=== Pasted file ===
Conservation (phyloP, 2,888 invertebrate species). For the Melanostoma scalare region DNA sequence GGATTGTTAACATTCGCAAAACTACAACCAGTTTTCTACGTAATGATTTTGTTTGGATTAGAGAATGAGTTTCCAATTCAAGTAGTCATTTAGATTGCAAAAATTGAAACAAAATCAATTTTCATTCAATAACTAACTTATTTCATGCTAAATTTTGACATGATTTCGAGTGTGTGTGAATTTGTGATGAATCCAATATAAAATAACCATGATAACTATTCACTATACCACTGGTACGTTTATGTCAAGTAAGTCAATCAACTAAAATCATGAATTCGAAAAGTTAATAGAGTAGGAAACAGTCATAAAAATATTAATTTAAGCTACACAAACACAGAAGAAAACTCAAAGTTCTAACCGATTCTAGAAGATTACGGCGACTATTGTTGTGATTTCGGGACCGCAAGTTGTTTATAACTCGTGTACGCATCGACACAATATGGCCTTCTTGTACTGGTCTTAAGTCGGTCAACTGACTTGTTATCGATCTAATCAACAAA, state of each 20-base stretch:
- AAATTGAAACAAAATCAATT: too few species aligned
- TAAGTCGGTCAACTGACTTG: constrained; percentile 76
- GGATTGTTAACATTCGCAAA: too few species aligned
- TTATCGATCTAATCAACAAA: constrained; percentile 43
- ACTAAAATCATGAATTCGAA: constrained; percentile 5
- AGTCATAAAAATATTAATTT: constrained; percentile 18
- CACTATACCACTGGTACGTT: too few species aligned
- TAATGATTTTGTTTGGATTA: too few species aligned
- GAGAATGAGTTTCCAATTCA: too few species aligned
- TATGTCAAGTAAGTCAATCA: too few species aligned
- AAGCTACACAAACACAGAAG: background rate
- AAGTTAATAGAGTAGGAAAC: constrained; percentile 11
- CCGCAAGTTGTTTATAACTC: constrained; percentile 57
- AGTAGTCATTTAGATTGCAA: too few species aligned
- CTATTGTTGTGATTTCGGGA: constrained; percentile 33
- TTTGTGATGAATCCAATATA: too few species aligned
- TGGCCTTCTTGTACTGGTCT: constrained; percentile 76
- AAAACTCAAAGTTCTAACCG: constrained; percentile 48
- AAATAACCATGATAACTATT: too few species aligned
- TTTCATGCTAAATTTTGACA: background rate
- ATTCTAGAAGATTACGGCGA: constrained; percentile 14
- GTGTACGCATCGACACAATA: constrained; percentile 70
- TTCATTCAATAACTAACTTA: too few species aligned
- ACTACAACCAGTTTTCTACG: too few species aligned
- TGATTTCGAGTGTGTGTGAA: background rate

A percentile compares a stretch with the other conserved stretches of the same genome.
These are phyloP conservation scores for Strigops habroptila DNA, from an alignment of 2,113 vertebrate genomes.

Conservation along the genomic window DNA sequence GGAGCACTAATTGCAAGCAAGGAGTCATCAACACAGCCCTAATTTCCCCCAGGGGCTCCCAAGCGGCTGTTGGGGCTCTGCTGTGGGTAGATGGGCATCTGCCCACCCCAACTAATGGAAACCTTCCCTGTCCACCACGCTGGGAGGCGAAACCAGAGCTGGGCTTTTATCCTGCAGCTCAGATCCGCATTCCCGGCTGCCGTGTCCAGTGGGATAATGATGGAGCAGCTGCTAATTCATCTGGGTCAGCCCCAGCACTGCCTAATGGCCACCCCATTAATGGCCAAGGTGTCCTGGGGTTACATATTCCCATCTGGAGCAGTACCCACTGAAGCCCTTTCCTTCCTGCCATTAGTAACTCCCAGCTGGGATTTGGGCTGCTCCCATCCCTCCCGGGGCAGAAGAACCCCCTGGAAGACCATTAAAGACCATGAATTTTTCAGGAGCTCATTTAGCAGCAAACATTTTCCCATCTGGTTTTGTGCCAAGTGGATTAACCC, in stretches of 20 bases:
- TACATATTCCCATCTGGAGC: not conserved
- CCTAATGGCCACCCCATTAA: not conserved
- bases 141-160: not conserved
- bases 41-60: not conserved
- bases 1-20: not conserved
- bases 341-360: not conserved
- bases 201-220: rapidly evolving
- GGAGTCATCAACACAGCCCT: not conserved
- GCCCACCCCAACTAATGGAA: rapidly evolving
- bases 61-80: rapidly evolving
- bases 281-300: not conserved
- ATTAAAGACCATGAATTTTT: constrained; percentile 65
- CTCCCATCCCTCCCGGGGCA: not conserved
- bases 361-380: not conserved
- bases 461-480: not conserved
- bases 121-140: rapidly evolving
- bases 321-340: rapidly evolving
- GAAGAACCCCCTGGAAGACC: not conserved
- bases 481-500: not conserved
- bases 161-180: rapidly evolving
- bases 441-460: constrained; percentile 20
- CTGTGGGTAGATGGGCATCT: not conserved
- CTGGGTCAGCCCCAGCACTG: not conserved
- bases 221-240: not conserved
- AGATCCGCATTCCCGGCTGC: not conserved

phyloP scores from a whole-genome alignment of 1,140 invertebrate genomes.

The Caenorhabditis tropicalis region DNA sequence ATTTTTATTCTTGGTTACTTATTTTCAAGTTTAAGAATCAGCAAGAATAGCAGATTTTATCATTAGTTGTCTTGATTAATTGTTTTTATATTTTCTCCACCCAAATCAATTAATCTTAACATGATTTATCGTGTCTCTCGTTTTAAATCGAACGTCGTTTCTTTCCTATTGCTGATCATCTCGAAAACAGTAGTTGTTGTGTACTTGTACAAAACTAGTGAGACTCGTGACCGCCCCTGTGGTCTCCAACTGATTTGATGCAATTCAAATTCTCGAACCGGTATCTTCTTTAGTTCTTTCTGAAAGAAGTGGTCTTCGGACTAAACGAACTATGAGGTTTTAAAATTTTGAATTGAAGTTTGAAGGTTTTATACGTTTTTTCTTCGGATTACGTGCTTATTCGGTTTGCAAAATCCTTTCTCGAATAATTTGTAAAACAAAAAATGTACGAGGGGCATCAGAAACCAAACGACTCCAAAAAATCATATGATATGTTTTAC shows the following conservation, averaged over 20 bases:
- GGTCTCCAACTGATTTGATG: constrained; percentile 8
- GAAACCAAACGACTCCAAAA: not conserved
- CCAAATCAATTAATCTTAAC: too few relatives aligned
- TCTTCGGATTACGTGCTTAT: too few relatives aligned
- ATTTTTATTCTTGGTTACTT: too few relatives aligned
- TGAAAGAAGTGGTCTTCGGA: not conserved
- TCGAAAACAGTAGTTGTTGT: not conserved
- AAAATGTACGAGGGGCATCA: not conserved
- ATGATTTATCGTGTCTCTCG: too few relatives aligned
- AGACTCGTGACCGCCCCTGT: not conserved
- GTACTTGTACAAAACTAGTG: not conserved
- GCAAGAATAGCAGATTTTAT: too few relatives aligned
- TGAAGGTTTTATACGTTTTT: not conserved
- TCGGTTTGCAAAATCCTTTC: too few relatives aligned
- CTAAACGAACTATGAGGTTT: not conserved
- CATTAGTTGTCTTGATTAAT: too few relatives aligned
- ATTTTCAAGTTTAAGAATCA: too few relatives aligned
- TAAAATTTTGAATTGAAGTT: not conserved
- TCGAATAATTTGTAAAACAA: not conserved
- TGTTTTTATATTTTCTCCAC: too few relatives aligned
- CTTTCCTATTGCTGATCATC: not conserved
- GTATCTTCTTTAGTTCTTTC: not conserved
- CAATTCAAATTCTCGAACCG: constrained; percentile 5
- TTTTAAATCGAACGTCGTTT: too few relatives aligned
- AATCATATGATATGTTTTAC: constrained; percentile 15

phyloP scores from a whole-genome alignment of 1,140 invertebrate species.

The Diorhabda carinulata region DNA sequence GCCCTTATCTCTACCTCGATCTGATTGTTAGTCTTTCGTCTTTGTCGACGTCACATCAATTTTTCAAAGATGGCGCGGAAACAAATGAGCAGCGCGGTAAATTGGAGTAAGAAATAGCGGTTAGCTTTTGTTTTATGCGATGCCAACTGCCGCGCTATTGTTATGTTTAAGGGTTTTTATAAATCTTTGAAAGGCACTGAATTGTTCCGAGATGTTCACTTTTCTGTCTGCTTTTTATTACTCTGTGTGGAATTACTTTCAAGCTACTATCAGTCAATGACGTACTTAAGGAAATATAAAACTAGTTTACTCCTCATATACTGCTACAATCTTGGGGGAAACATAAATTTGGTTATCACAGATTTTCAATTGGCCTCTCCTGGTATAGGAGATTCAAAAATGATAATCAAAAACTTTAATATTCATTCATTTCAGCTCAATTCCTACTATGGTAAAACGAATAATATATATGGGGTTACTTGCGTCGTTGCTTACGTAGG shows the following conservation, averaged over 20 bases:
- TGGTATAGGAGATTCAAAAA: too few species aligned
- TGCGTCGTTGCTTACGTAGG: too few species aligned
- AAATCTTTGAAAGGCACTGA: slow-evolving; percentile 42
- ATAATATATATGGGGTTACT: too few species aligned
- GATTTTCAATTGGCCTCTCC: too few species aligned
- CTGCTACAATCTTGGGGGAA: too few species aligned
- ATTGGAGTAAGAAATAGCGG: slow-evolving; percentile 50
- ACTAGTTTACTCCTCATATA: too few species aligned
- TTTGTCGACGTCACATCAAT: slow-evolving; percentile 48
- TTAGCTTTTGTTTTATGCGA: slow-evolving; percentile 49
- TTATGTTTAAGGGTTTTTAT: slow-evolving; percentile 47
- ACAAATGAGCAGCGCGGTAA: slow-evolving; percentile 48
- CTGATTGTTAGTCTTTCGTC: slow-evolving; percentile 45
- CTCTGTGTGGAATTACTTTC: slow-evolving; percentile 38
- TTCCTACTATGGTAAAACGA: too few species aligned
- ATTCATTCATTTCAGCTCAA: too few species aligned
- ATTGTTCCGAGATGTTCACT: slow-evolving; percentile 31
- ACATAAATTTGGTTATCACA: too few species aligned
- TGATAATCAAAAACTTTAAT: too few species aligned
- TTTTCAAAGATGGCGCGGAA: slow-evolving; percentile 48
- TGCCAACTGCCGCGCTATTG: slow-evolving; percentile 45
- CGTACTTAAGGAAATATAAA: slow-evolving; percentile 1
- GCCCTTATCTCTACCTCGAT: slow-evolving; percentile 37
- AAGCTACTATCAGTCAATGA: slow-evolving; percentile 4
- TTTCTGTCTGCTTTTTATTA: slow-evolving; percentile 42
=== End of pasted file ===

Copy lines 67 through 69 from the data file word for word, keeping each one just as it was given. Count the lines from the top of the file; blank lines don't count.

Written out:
- GTACTTGTACAAAACTAGTG: not conserved
- GCAAGAATAGCAGATTTTAT: too few relatives aligned
- TGAAGGTTTTATACGTTTTT: not conserved